How do we keep this site running? This post may contain affiliate links — the cost is the same to you, but we get a referral fee. Compensation does not affect rankings. Thanks!
As the owner of an anxious dog, I know all too well the challenges that come along with the canine manifestation of anxiety. For many dog owners the only remaining solution to offer their dog a “normal” life may be medication. Below we will take a look at one of the most commonly prescribed anti-anxiety medications for dogs – Clomipramine.
Identifying Canine Anxiety
One of the first steps when considering Clomipramine is being able to identify your dog’s symptoms. Unfortunately, dogs have a very limited means of communicating their symptoms and their needs with us and as a result it is important to track symptoms and their triggers. There are a number of key symptoms that can be exhibited with separation anxiety, generalized anxiety or stimulus specific anxiety.
Separation anxiety is a common occurrence in dogs, this is because dogs are naturally pack animals and are not used to solitary life. Dogs with separation anxiety display symptoms of their anxiety when they are away from their bonded companions. These companions do not have to be human. In this type of situation a dog may exhibit the following behaviors or symptoms until they are reunited with their bonded companions: barking, whining, destructive behavior, escapist behavior, eliminating in the home, drooling excessively, shaking, pacing and howling.
Generalized anxiety is anxiety that occurs in any number of situations, it does not appear to be stimulus specific or limited to times of separation from the pack. Generalized anxiety can happen anywhere at any time and can be characterized by the same symptoms as separation anxiety.
Stimulus Specific Anxiety
Stimulus specific anxiety is anxiety that takes place in the presence of a particular stimulus such as thunder storms. In these dogs symptoms of anxiety are limited to times when this specific stimulus is present and disappear when the stimulus is not present. Symptoms of stimulus specific anxiety are the same as those present in separation anxiety.
What is Clomipramine?
Clomipramine is a medication prescribed to both people and canines for a variety of psychological ailments including: obsessive compulsive disorder, depression and anxiety. Clomipramine is a tricyclic anti-depressant that works by increasing levels of serotonin in the brain to balance out mood. One of the most significant uses of Clomipramine for dogs is to treat separation anxiety as well as aggression and obsessive compulsive actions.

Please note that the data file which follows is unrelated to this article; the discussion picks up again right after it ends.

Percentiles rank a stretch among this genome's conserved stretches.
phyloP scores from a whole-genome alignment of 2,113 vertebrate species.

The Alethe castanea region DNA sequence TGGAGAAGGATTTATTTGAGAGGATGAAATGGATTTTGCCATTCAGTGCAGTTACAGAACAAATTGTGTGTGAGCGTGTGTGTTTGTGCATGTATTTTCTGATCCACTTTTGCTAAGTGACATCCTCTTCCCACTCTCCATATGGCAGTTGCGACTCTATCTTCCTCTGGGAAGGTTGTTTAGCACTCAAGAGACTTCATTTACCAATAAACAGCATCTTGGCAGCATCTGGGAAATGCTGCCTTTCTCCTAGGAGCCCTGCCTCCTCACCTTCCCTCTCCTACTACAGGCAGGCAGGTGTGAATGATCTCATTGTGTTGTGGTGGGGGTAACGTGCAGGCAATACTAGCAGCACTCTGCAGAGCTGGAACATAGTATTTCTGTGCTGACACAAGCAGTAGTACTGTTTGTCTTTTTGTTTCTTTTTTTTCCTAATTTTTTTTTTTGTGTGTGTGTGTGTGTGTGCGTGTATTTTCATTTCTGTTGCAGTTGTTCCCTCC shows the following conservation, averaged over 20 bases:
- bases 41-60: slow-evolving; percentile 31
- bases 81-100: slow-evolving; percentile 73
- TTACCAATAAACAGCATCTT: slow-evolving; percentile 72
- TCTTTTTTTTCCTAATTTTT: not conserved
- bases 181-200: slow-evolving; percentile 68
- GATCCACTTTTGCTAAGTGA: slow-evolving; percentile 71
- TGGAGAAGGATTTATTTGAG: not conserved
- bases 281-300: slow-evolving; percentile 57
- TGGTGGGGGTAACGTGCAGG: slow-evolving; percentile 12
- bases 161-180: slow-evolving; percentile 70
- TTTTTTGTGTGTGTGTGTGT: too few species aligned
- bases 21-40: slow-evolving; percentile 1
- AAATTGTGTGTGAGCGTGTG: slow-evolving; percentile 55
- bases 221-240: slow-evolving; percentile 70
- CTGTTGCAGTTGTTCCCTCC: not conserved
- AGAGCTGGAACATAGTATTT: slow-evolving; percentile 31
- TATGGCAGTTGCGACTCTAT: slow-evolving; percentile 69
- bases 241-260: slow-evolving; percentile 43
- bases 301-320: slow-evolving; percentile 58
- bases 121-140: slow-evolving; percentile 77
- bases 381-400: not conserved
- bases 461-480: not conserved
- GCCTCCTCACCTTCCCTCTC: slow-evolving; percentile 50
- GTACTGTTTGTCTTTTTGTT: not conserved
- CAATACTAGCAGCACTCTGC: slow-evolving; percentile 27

Clomipramine is sold in capsules that come in a variety of doses. The dose that is right for your dog depends upon your dog’s size and breed as well as the severity of your dog’s symptoms. Your veterinarian will help you to determine which dose is right for your situation. As with any antidepressant it is important to wean your dog on to a full dose, beginning with the smallest dose possible and increasing that dose over long intervals. Slowly increasing dosage reduces the likelihood of any negative side effects. It is equally as important to wean a dog off Clomipramine as it is to wean them on to it, always check with your veterinarian before stopping any anti-depressant. Clomipramine is a prescription medication and requires a veterinary prescription in order to be purchased. It is important when purchasing this medication to do so from a reputable vendor in order to ensure a high quality medication.
Cautions with Clomipramine
There are a number of cautions to take note of when considering Clomipramine for your dog. As with humans, it is crucial that no dog that is currently or who has in the last 14 days taken a monoamine oxidase inhibitor take Clomipramine. Dogs that have used a Preventic tick collar in the last 14 days should also not be given Clomipramine. It is not unusual to see drowsiness or an increase in the effects of other medications when a dog has been given Clomipramine.
Some Side Effects Seen With Clomipramine
As with all drugs, Clomipramine has a list of side effects that you may or may not notice in your anxious dog. These side effects include:
- Dry mouth
- Dry eyes
- Mild agitation
- Loss of weight
- Loss of appetite
Side effects are not limited to these symptoms and any effects that appear bothersome to either you or your pet should be discussed with a veterinarian.
STOP GIVING CLOMIPRAMINE IF…
If your dog exhibits any of the following symptoms after ingesting Clomipramine stop dosage and see your veterinarian or emergency veterinarian immediately:
- Difficulty breathing
- Irregular heartbeat
- Difficulty urinating
- Fever accompanied by increased panting
- Muscle stiffness
- Muscle weakness
- Swelling of the lips, tongue or face
When Not to Give Clomipramine
Clomipramine should not be given before Veterinarian advice if your pet has any of the following conditions:
- Liver disease
- Kidney disease
- Thyroid disease
- Stomach or intestinal problems
- Heart disease
- High blood pressure
- Difficulty urinating
- Is pregnant or lactating
Other Names for Clomipramine